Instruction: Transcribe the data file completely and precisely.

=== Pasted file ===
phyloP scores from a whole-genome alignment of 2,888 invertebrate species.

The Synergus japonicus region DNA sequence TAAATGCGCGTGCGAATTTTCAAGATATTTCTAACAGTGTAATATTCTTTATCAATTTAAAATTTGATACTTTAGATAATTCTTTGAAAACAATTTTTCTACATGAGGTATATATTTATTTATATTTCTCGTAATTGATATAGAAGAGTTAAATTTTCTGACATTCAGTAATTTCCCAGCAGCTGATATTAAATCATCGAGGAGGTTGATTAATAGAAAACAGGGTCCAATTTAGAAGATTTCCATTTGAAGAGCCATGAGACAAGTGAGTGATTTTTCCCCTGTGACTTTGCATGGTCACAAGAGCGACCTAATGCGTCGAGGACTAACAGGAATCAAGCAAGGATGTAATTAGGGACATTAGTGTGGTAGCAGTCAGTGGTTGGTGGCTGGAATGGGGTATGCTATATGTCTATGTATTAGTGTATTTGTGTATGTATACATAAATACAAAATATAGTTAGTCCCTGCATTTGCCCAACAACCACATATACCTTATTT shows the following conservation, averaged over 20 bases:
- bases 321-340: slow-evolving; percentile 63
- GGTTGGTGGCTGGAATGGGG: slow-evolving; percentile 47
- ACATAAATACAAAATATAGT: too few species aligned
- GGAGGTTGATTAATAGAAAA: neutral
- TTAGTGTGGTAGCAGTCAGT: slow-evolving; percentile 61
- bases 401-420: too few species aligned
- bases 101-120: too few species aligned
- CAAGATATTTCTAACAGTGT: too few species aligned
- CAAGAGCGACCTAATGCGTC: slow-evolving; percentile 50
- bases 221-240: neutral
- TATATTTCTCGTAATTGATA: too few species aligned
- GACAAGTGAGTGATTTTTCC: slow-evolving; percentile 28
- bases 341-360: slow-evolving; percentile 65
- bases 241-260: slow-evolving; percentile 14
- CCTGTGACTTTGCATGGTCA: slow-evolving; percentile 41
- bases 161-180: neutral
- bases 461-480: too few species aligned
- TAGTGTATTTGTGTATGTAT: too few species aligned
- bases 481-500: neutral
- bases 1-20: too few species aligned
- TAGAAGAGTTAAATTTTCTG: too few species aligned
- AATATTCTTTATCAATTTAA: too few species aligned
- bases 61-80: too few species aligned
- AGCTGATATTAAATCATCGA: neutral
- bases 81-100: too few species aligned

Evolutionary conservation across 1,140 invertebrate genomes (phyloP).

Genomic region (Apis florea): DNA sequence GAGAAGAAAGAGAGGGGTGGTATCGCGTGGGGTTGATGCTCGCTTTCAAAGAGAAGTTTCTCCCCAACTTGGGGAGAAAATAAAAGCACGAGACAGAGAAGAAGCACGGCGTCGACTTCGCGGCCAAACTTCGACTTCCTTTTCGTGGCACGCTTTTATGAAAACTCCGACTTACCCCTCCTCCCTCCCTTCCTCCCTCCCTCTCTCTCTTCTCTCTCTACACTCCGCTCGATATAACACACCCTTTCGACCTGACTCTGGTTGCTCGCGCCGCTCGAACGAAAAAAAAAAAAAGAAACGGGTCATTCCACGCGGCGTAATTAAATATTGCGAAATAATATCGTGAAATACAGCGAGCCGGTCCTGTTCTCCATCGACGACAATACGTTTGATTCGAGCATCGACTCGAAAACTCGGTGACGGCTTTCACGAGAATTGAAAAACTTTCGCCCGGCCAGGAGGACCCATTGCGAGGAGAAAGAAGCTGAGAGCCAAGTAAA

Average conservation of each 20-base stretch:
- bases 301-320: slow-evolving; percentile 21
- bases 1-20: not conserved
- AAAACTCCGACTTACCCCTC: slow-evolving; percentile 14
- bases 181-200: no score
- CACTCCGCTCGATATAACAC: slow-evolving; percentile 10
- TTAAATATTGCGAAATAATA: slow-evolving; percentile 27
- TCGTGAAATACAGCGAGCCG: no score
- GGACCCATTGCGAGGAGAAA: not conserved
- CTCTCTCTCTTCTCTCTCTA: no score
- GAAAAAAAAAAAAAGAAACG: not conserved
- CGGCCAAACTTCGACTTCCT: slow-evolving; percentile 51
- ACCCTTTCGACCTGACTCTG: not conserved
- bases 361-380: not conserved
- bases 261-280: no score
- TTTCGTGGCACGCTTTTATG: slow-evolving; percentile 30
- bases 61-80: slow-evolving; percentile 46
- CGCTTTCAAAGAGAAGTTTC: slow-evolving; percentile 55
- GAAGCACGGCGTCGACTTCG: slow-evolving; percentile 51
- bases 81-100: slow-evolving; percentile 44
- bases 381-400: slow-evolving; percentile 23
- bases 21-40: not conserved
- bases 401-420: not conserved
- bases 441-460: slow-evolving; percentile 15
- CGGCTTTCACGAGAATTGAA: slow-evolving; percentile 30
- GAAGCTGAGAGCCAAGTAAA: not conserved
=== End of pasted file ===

phyloP scores from a whole-genome alignment of 2,888 invertebrate species.

The Synergus japonicus region DNA sequence TAAATGCGCGTGCGAATTTTCAAGATATTTCTAACAGTGTAATATTCTTTATCAATTTAAAATTTGATACTTTAGATAATTCTTTGAAAACAATTTTTCTACATGAGGTATATATTTATTTATATTTCTCGTAATTGATATAGAAGAGTTAAATTTTCTGACATTCAGTAATTTCCCAGCAGCTGATATTAAATCATCGAGGAGGTTGATTAATAGAAAACAGGGTCCAATTTAGAAGATTTCCATTTGAAGAGCCATGAGACAAGTGAGTGATTTTTCCCCTGTGACTTTGCATGGTCACAAGAGCGACCTAATGCGTCGAGGACTAACAGGAATCAAGCAAGGATGTAATTAGGGACATTAGTGTGGTAGCAGTCAGTGGTTGGTGGCTGGAATGGGGTATGCTATATGTCTATGTATTAGTGTATTTGTGTATGTATACATAAATACAAAATATAGTTAGTCCCTGCATTTGCCCAACAACCACATATACCTTATTT shows the following conservation, averaged over 20 bases:
- bases 321-340: slow-evolving; percentile 63
- GGTTGGTGGCTGGAATGGGG: slow-evolving; percentile 47
- ACATAAATACAAAATATAGT: too few species aligned
- GGAGGTTGATTAATAGAAAA: neutral
- TTAGTGTGGTAGCAGTCAGT: slow-evolving; percentile 61
- bases 401-420: too few species aligned
- bases 101-120: too few species aligned
- CAAGATATTTCTAACAGTGT: too few species aligned
- CAAGAGCGACCTAATGCGTC: slow-evolving; percentile 50
- bases 221-240: neutral
- TATATTTCTCGTAATTGATA: too few species aligned
- GACAAGTGAGTGATTTTTCC: slow-evolving; percentile 28
- bases 341-360: slow-evolving; percentile 65
- bases 241-260: slow-evolving; percentile 14
- CCTGTGACTTTGCATGGTCA: slow-evolving; percentile 41
- bases 161-180: neutral
- bases 461-480: too few species aligned
- TAGTGTATTTGTGTATGTAT: too few species aligned
- bases 481-500: neutral
- bases 1-20: too few species aligned
- TAGAAGAGTTAAATTTTCTG: too few species aligned
- AATATTCTTTATCAATTTAA: too few species aligned
- bases 61-80: too few species aligned
- AGCTGATATTAAATCATCGA: neutral
- bases 81-100: too few species aligned

Evolutionary conservation across 1,140 invertebrate genomes (phyloP).

Genomic region (Apis florea): DNA sequence GAGAAGAAAGAGAGGGGTGGTATCGCGTGGGGTTGATGCTCGCTTTCAAAGAGAAGTTTCTCCCCAACTTGGGGAGAAAATAAAAGCACGAGACAGAGAAGAAGCACGGCGTCGACTTCGCGGCCAAACTTCGACTTCCTTTTCGTGGCACGCTTTTATGAAAACTCCGACTTACCCCTCCTCCCTCCCTTCCTCCCTCCCTCTCTCTCTTCTCTCTCTACACTCCGCTCGATATAACACACCCTTTCGACCTGACTCTGGTTGCTCGCGCCGCTCGAACGAAAAAAAAAAAAAGAAACGGGTCATTCCACGCGGCGTAATTAAATATTGCGAAATAATATCGTGAAATACAGCGAGCCGGTCCTGTTCTCCATCGACGACAATACGTTTGATTCGAGCATCGACTCGAAAACTCGGTGACGGCTTTCACGAGAATTGAAAAACTTTCGCCCGGCCAGGAGGACCCATTGCGAGGAGAAAGAAGCTGAGAGCCAAGTAAA

Average conservation of each 20-base stretch:
- bases 301-320: slow-evolving; percentile 21
- bases 1-20: not conserved
- AAAACTCCGACTTACCCCTC: slow-evolving; percentile 14
- bases 181-200: no score
- CACTCCGCTCGATATAACAC: slow-evolving; percentile 10
- TTAAATATTGCGAAATAATA: slow-evolving; percentile 27
- TCGTGAAATACAGCGAGCCG: no score
- GGACCCATTGCGAGGAGAAA: not conserved
- CTCTCTCTCTTCTCTCTCTA: no score
- GAAAAAAAAAAAAAGAAACG: not conserved
- CGGCCAAACTTCGACTTCCT: slow-evolving; percentile 51
- ACCCTTTCGACCTGACTCTG: not conserved
- bases 361-380: not conserved
- bases 261-280: no score
- TTTCGTGGCACGCTTTTATG: slow-evolving; percentile 30
- bases 61-80: slow-evolving; percentile 46
- CGCTTTCAAAGAGAAGTTTC: slow-evolving; percentile 55
- GAAGCACGGCGTCGACTTCG: slow-evolving; percentile 51
- bases 81-100: slow-evolving; percentile 44
- bases 381-400: slow-evolving; percentile 23
- bases 21-40: not conserved
- bases 401-420: not conserved
- bases 441-460: slow-evolving; percentile 15
- CGGCTTTCACGAGAATTGAA: slow-evolving; percentile 30
- GAAGCTGAGAGCCAAGTAAA: not conserved